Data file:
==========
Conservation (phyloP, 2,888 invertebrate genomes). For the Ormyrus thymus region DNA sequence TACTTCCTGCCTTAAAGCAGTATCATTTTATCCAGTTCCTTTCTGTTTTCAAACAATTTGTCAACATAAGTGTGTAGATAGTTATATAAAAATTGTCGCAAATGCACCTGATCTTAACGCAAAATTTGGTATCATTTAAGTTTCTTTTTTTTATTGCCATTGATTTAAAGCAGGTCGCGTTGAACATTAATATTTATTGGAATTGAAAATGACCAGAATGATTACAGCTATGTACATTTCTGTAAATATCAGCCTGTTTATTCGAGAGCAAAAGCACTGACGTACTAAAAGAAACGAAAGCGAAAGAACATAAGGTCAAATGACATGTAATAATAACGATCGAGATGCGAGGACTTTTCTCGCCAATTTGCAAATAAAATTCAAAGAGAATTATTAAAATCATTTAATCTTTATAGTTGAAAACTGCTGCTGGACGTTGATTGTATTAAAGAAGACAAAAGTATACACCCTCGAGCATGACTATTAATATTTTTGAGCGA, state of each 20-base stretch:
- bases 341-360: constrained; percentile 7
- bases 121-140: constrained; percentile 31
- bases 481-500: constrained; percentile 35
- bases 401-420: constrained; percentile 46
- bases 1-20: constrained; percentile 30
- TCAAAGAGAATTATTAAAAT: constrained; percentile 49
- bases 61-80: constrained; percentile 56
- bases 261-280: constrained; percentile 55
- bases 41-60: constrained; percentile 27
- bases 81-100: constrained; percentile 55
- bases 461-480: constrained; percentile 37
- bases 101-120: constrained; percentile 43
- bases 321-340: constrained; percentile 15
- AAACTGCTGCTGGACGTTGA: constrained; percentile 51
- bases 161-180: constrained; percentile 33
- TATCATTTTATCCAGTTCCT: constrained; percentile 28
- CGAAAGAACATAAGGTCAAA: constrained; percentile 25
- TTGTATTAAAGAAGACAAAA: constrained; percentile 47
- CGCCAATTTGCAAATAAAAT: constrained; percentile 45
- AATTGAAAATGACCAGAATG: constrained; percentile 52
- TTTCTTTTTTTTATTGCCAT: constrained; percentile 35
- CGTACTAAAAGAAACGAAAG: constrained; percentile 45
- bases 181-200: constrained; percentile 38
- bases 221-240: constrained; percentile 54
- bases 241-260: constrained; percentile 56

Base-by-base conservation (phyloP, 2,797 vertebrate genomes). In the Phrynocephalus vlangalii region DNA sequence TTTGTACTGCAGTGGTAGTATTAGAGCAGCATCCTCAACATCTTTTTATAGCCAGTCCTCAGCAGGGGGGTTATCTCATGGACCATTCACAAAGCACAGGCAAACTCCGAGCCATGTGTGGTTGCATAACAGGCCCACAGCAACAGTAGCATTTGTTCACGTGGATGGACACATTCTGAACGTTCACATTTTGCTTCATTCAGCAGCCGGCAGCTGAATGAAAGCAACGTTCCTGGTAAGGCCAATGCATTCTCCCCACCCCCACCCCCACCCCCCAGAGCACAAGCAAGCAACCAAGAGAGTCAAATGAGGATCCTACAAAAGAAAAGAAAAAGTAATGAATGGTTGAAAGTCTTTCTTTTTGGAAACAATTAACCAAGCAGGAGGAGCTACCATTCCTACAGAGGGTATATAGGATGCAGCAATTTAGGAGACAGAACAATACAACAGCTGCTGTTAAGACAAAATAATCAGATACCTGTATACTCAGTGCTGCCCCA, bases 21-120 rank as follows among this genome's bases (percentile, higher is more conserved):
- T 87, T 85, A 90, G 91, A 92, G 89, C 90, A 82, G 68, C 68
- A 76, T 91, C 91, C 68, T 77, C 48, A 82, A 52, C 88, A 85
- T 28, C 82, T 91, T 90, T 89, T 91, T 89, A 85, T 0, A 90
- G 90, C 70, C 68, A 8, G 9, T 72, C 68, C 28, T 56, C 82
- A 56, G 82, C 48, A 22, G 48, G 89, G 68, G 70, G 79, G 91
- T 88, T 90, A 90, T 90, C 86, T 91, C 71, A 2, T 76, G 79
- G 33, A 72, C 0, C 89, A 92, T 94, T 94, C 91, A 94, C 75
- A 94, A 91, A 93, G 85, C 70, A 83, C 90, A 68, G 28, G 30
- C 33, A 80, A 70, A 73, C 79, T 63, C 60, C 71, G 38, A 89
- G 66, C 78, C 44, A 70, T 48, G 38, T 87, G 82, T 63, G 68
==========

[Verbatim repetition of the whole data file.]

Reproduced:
Conservation (phyloP, 2,888 invertebrate genomes). For the Ormyrus thymus region DNA sequence TACTTCCTGCCTTAAAGCAGTATCATTTTATCCAGTTCCTTTCTGTTTTCAAACAATTTGTCAACATAAGTGTGTAGATAGTTATATAAAAATTGTCGCAAATGCACCTGATCTTAACGCAAAATTTGGTATCATTTAAGTTTCTTTTTTTTATTGCCATTGATTTAAAGCAGGTCGCGTTGAACATTAATATTTATTGGAATTGAAAATGACCAGAATGATTACAGCTATGTACATTTCTGTAAATATCAGCCTGTTTATTCGAGAGCAAAAGCACTGACGTACTAAAAGAAACGAAAGCGAAAGAACATAAGGTCAAATGACATGTAATAATAACGATCGAGATGCGAGGACTTTTCTCGCCAATTTGCAAATAAAATTCAAAGAGAATTATTAAAATCATTTAATCTTTATAGTTGAAAACTGCTGCTGGACGTTGATTGTATTAAAGAAGACAAAAGTATACACCCTCGAGCATGACTATTAATATTTTTGAGCGA, state of each 20-base stretch:
- bases 341-360: constrained; percentile 7
- bases 121-140: constrained; percentile 31
- bases 481-500: constrained; percentile 35
- bases 401-420: constrained; percentile 46
- bases 1-20: constrained; percentile 30
- TCAAAGAGAATTATTAAAAT: constrained; percentile 49
- bases 61-80: constrained; percentile 56
- bases 261-280: constrained; percentile 55
- bases 41-60: constrained; percentile 27
- bases 81-100: constrained; percentile 55
- bases 461-480: constrained; percentile 37
- bases 101-120: constrained; percentile 43
- bases 321-340: constrained; percentile 15
- AAACTGCTGCTGGACGTTGA: constrained; percentile 51
- bases 161-180: constrained; percentile 33
- TATCATTTTATCCAGTTCCT: constrained; percentile 28
- CGAAAGAACATAAGGTCAAA: constrained; percentile 25
- TTGTATTAAAGAAGACAAAA: constrained; percentile 47
- CGCCAATTTGCAAATAAAAT: constrained; percentile 45
- AATTGAAAATGACCAGAATG: constrained; percentile 52
- TTTCTTTTTTTTATTGCCAT: constrained; percentile 35
- CGTACTAAAAGAAACGAAAG: constrained; percentile 45
- bases 181-200: constrained; percentile 38
- bases 221-240: constrained; percentile 54
- bases 241-260: constrained; percentile 56

Base-by-base conservation (phyloP, 2,797 vertebrate genomes). In the Phrynocephalus vlangalii region DNA sequence TTTGTACTGCAGTGGTAGTATTAGAGCAGCATCCTCAACATCTTTTTATAGCCAGTCCTCAGCAGGGGGGTTATCTCATGGACCATTCACAAAGCACAGGCAAACTCCGAGCCATGTGTGGTTGCATAACAGGCCCACAGCAACAGTAGCATTTGTTCACGTGGATGGACACATTCTGAACGTTCACATTTTGCTTCATTCAGCAGCCGGCAGCTGAATGAAAGCAACGTTCCTGGTAAGGCCAATGCATTCTCCCCACCCCCACCCCCACCCCCCAGAGCACAAGCAAGCAACCAAGAGAGTCAAATGAGGATCCTACAAAAGAAAAGAAAAAGTAATGAATGGTTGAAAGTCTTTCTTTTTGGAAACAATTAACCAAGCAGGAGGAGCTACCATTCCTACAGAGGGTATATAGGATGCAGCAATTTAGGAGACAGAACAATACAACAGCTGCTGTTAAGACAAAATAATCAGATACCTGTATACTCAGTGCTGCCCCA, bases 21-120 rank as follows among this genome's bases (percentile, higher is more conserved):
- T 87, T 85, A 90, G 91, A 92, G 89, C 90, A 82, G 68, C 68
- A 76, T 91, C 91, C 68, T 77, C 48, A 82, A 52, C 88, A 85
- T 28, C 82, T 91, T 90, T 89, T 91, T 89, A 85, T 0, A 90
- G 90, C 70, C 68, A 8, G 9, T 72, C 68, C 28, T 56, C 82
- A 56, G 82, C 48, A 22, G 48, G 89, G 68, G 70, G 79, G 91
- T 88, T 90, A 90, T 90, C 86, T 91, C 71, A 2, T 76, G 79
- G 33, A 72, C 0, C 89, A 92, T 94, T 94, C 91, A 94, C 75
- A 94, A 91, A 93, G 85, C 70, A 83, C 90, A 68, G 28, G 30
- C 33, A 80, A 70, A 73, C 79, T 63, C 60, C 71, G 38, A 89
- G 66, C 78, C 44, A 70, T 48, G 38, T 87, G 82, T 63, G 68